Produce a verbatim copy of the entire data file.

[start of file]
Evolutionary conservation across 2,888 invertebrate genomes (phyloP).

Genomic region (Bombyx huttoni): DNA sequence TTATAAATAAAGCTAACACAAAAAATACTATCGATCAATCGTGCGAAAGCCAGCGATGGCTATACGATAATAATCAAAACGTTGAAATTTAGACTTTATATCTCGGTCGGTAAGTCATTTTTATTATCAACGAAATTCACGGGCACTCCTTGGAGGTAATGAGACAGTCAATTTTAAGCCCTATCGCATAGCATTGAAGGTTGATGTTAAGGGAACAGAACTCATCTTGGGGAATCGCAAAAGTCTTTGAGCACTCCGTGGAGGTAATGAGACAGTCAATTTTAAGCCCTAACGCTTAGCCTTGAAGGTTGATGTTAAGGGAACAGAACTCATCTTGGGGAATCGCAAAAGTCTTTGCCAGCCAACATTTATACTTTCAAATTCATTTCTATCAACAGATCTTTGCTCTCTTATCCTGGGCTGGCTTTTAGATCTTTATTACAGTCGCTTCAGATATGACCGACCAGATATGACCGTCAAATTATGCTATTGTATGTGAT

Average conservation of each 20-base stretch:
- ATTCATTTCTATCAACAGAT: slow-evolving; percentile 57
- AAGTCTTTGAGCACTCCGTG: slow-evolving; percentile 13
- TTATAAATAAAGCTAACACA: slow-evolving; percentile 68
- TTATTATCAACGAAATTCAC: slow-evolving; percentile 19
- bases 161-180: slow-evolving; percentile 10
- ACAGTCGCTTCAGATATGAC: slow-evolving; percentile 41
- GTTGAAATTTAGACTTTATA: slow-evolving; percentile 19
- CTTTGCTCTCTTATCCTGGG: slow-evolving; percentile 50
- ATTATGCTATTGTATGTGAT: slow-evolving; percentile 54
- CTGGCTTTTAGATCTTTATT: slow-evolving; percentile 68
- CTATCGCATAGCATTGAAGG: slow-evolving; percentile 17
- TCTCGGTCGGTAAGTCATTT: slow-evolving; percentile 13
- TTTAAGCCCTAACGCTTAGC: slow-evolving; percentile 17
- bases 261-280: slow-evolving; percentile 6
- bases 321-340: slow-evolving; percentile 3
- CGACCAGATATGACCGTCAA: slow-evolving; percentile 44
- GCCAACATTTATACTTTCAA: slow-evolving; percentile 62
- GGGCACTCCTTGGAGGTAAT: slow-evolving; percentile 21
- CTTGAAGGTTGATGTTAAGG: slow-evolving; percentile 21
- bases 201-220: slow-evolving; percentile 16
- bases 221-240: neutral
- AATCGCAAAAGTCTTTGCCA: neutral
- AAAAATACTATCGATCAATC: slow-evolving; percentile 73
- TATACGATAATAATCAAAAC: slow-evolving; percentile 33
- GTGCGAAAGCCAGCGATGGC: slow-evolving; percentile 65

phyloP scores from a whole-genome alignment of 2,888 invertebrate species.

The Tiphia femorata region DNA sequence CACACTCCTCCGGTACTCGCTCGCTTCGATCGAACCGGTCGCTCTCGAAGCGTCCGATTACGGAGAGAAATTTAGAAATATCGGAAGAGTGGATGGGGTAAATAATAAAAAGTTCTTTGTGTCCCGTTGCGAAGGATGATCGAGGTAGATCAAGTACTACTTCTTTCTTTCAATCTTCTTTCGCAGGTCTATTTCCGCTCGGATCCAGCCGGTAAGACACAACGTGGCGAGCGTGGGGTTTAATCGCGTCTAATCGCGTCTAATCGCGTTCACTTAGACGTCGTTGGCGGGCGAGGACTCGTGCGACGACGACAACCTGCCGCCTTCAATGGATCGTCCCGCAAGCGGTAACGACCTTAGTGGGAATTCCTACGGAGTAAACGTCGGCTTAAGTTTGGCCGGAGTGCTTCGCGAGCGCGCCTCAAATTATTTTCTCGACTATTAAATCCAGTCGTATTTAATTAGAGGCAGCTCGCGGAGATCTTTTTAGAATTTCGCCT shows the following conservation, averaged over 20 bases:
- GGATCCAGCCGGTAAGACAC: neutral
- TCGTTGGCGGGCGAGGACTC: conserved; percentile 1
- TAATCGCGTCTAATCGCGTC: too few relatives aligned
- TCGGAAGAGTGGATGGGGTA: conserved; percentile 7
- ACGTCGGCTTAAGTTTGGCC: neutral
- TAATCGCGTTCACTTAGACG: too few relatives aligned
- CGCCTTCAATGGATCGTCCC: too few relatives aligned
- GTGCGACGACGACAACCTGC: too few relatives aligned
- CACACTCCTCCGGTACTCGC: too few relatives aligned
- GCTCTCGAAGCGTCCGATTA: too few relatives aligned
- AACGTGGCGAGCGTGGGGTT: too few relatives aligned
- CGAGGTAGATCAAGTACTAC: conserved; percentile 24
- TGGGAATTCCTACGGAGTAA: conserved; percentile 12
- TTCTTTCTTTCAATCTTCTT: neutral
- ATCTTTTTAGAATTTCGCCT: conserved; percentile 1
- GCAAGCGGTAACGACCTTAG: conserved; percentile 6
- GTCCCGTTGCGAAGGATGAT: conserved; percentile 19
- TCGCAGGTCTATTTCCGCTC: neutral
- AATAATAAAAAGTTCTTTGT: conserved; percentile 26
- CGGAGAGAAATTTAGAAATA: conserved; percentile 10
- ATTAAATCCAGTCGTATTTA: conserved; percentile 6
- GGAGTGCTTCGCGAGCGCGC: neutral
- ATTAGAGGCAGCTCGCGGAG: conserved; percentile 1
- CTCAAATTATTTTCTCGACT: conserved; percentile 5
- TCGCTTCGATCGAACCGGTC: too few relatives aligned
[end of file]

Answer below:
Evolutionary conservation across 2,888 invertebrate genomes (phyloP).

Genomic region (Bombyx huttoni): DNA sequence TTATAAATAAAGCTAACACAAAAAATACTATCGATCAATCGTGCGAAAGCCAGCGATGGCTATACGATAATAATCAAAACGTTGAAATTTAGACTTTATATCTCGGTCGGTAAGTCATTTTTATTATCAACGAAATTCACGGGCACTCCTTGGAGGTAATGAGACAGTCAATTTTAAGCCCTATCGCATAGCATTGAAGGTTGATGTTAAGGGAACAGAACTCATCTTGGGGAATCGCAAAAGTCTTTGAGCACTCCGTGGAGGTAATGAGACAGTCAATTTTAAGCCCTAACGCTTAGCCTTGAAGGTTGATGTTAAGGGAACAGAACTCATCTTGGGGAATCGCAAAAGTCTTTGCCAGCCAACATTTATACTTTCAAATTCATTTCTATCAACAGATCTTTGCTCTCTTATCCTGGGCTGGCTTTTAGATCTTTATTACAGTCGCTTCAGATATGACCGACCAGATATGACCGTCAAATTATGCTATTGTATGTGAT

Average conservation of each 20-base stretch:
- ATTCATTTCTATCAACAGAT: slow-evolving; percentile 57
- AAGTCTTTGAGCACTCCGTG: slow-evolving; percentile 13
- TTATAAATAAAGCTAACACA: slow-evolving; percentile 68
- TTATTATCAACGAAATTCAC: slow-evolving; percentile 19
- bases 161-180: slow-evolving; percentile 10
- ACAGTCGCTTCAGATATGAC: slow-evolving; percentile 41
- GTTGAAATTTAGACTTTATA: slow-evolving; percentile 19
- CTTTGCTCTCTTATCCTGGG: slow-evolving; percentile 50
- ATTATGCTATTGTATGTGAT: slow-evolving; percentile 54
- CTGGCTTTTAGATCTTTATT: slow-evolving; percentile 68
- CTATCGCATAGCATTGAAGG: slow-evolving; percentile 17
- TCTCGGTCGGTAAGTCATTT: slow-evolving; percentile 13
- TTTAAGCCCTAACGCTTAGC: slow-evolving; percentile 17
- bases 261-280: slow-evolving; percentile 6
- bases 321-340: slow-evolving; percentile 3
- CGACCAGATATGACCGTCAA: slow-evolving; percentile 44
- GCCAACATTTATACTTTCAA: slow-evolving; percentile 62
- GGGCACTCCTTGGAGGTAAT: slow-evolving; percentile 21
- CTTGAAGGTTGATGTTAAGG: slow-evolving; percentile 21
- bases 201-220: slow-evolving; percentile 16
- bases 221-240: neutral
- AATCGCAAAAGTCTTTGCCA: neutral
- AAAAATACTATCGATCAATC: slow-evolving; percentile 73
- TATACGATAATAATCAAAAC: slow-evolving; percentile 33
- GTGCGAAAGCCAGCGATGGC: slow-evolving; percentile 65

phyloP scores from a whole-genome alignment of 2,888 invertebrate species.

The Tiphia femorata region DNA sequence CACACTCCTCCGGTACTCGCTCGCTTCGATCGAACCGGTCGCTCTCGAAGCGTCCGATTACGGAGAGAAATTTAGAAATATCGGAAGAGTGGATGGGGTAAATAATAAAAAGTTCTTTGTGTCCCGTTGCGAAGGATGATCGAGGTAGATCAAGTACTACTTCTTTCTTTCAATCTTCTTTCGCAGGTCTATTTCCGCTCGGATCCAGCCGGTAAGACACAACGTGGCGAGCGTGGGGTTTAATCGCGTCTAATCGCGTCTAATCGCGTTCACTTAGACGTCGTTGGCGGGCGAGGACTCGTGCGACGACGACAACCTGCCGCCTTCAATGGATCGTCCCGCAAGCGGTAACGACCTTAGTGGGAATTCCTACGGAGTAAACGTCGGCTTAAGTTTGGCCGGAGTGCTTCGCGAGCGCGCCTCAAATTATTTTCTCGACTATTAAATCCAGTCGTATTTAATTAGAGGCAGCTCGCGGAGATCTTTTTAGAATTTCGCCT shows the following conservation, averaged over 20 bases:
- GGATCCAGCCGGTAAGACAC: neutral
- TCGTTGGCGGGCGAGGACTC: conserved; percentile 1
- TAATCGCGTCTAATCGCGTC: too few relatives aligned
- TCGGAAGAGTGGATGGGGTA: conserved; percentile 7
- ACGTCGGCTTAAGTTTGGCC: neutral
- TAATCGCGTTCACTTAGACG: too few relatives aligned
- CGCCTTCAATGGATCGTCCC: too few relatives aligned
- GTGCGACGACGACAACCTGC: too few relatives aligned
- CACACTCCTCCGGTACTCGC: too few relatives aligned
- GCTCTCGAAGCGTCCGATTA: too few relatives aligned
- AACGTGGCGAGCGTGGGGTT: too few relatives aligned
- CGAGGTAGATCAAGTACTAC: conserved; percentile 24
- TGGGAATTCCTACGGAGTAA: conserved; percentile 12
- TTCTTTCTTTCAATCTTCTT: neutral
- ATCTTTTTAGAATTTCGCCT: conserved; percentile 1
- GCAAGCGGTAACGACCTTAG: conserved; percentile 6
- GTCCCGTTGCGAAGGATGAT: conserved; percentile 19
- TCGCAGGTCTATTTCCGCTC: neutral
- AATAATAAAAAGTTCTTTGT: conserved; percentile 26
- CGGAGAGAAATTTAGAAATA: conserved; percentile 10
- ATTAAATCCAGTCGTATTTA: conserved; percentile 6
- GGAGTGCTTCGCGAGCGCGC: neutral
- ATTAGAGGCAGCTCGCGGAG: conserved; percentile 1
- CTCAAATTATTTTCTCGACT: conserved; percentile 5
- TCGCTTCGATCGAACCGGTC: too few relatives aligned